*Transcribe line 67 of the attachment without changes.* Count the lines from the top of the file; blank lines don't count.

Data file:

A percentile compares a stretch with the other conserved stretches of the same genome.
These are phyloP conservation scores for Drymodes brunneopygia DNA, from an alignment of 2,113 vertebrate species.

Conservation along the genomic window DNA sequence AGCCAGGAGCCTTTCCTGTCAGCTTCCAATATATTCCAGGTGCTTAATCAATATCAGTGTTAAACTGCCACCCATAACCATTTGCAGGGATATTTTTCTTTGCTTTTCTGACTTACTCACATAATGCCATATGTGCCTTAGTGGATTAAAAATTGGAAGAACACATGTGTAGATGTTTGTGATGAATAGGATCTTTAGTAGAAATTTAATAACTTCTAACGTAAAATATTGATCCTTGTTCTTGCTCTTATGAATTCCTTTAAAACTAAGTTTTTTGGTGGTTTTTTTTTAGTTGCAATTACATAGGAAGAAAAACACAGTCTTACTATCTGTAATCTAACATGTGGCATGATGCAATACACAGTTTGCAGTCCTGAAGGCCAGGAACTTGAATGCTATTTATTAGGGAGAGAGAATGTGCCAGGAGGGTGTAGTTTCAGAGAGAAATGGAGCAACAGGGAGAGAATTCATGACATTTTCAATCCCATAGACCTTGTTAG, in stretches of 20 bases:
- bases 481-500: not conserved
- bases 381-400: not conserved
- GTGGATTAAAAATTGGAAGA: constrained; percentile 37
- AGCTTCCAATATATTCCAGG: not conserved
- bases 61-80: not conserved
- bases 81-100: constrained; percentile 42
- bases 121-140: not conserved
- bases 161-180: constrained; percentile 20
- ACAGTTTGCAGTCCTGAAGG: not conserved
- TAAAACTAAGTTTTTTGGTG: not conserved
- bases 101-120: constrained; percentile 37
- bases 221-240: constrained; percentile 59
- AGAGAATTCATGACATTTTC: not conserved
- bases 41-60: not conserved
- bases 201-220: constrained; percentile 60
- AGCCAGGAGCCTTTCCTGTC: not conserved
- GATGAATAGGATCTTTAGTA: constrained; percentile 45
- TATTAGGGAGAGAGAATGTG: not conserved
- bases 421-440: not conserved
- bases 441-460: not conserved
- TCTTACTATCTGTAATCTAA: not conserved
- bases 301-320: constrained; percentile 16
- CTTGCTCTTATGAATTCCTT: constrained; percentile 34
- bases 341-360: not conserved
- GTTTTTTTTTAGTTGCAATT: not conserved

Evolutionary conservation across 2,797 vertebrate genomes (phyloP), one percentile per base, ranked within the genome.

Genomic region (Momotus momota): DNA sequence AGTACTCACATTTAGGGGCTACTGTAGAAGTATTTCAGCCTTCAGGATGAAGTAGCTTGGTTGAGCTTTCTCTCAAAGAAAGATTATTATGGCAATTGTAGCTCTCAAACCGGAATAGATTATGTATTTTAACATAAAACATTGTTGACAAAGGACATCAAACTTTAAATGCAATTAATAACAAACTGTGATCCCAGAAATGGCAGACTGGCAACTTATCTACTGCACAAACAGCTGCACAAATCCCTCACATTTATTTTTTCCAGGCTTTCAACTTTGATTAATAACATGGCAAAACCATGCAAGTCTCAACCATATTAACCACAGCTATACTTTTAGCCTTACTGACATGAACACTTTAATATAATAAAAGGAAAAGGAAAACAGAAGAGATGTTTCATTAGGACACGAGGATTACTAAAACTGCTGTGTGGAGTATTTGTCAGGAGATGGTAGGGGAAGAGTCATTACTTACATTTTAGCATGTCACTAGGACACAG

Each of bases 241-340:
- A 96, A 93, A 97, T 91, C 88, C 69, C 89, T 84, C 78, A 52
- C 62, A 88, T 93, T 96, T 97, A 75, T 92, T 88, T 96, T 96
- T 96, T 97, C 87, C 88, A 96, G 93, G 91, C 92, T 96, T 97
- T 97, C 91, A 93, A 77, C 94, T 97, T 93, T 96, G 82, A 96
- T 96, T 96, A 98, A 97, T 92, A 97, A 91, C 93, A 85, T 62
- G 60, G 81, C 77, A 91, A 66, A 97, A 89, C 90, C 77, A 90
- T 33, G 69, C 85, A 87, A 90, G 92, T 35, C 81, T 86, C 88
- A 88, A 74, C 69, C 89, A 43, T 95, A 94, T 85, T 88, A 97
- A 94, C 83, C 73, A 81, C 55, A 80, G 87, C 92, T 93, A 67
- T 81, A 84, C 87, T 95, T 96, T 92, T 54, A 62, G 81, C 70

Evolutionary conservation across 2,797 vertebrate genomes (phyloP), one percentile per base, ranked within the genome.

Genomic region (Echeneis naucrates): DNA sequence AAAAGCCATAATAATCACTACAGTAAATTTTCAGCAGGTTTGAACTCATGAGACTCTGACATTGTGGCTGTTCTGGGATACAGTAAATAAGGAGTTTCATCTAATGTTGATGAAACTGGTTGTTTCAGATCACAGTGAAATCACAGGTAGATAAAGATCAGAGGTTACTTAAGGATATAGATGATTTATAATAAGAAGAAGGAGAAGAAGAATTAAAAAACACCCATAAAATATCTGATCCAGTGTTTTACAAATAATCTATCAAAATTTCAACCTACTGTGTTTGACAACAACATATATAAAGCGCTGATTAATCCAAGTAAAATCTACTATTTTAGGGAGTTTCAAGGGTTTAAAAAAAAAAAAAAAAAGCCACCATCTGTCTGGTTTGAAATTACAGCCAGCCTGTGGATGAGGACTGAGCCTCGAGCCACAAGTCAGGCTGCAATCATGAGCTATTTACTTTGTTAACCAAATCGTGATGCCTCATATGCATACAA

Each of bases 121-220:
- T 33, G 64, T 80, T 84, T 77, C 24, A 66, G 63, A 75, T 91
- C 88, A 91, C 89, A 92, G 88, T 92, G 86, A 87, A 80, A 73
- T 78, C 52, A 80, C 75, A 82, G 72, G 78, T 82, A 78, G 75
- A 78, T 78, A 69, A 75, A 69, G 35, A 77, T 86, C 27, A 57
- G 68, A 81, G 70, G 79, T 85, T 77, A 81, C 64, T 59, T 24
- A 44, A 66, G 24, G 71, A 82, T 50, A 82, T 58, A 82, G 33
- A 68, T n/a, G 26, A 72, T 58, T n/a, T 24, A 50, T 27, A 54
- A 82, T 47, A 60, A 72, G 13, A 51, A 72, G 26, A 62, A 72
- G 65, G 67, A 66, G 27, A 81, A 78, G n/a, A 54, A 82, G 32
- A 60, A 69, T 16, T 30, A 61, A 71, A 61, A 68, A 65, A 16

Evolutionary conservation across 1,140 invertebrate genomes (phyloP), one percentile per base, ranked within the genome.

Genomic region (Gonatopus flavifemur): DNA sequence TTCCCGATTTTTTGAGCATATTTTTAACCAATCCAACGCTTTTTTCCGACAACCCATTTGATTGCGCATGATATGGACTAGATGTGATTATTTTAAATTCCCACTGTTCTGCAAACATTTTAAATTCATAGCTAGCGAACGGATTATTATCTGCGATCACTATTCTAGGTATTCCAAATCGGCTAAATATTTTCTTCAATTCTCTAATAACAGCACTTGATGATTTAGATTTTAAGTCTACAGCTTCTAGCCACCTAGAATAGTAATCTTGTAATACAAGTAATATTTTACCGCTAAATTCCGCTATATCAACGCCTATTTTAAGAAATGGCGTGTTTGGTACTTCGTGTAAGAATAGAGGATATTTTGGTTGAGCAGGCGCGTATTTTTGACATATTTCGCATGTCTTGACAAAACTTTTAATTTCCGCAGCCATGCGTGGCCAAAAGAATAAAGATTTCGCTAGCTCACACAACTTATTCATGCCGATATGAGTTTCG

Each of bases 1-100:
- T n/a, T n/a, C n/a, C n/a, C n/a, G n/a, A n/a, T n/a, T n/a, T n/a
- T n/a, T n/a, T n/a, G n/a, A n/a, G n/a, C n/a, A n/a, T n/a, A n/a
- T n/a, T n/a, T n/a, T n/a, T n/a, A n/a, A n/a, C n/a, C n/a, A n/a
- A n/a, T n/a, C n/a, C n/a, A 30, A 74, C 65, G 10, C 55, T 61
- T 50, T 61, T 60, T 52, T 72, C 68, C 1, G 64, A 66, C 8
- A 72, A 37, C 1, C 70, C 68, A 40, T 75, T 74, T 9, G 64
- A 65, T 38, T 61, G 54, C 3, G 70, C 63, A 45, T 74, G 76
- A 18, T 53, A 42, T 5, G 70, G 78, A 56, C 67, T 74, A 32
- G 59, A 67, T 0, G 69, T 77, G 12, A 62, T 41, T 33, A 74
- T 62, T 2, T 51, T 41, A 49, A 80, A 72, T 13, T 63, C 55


- T 62, T 2, T 51, T 41, A 49, A 80, A 72, T 13, T 63, C 55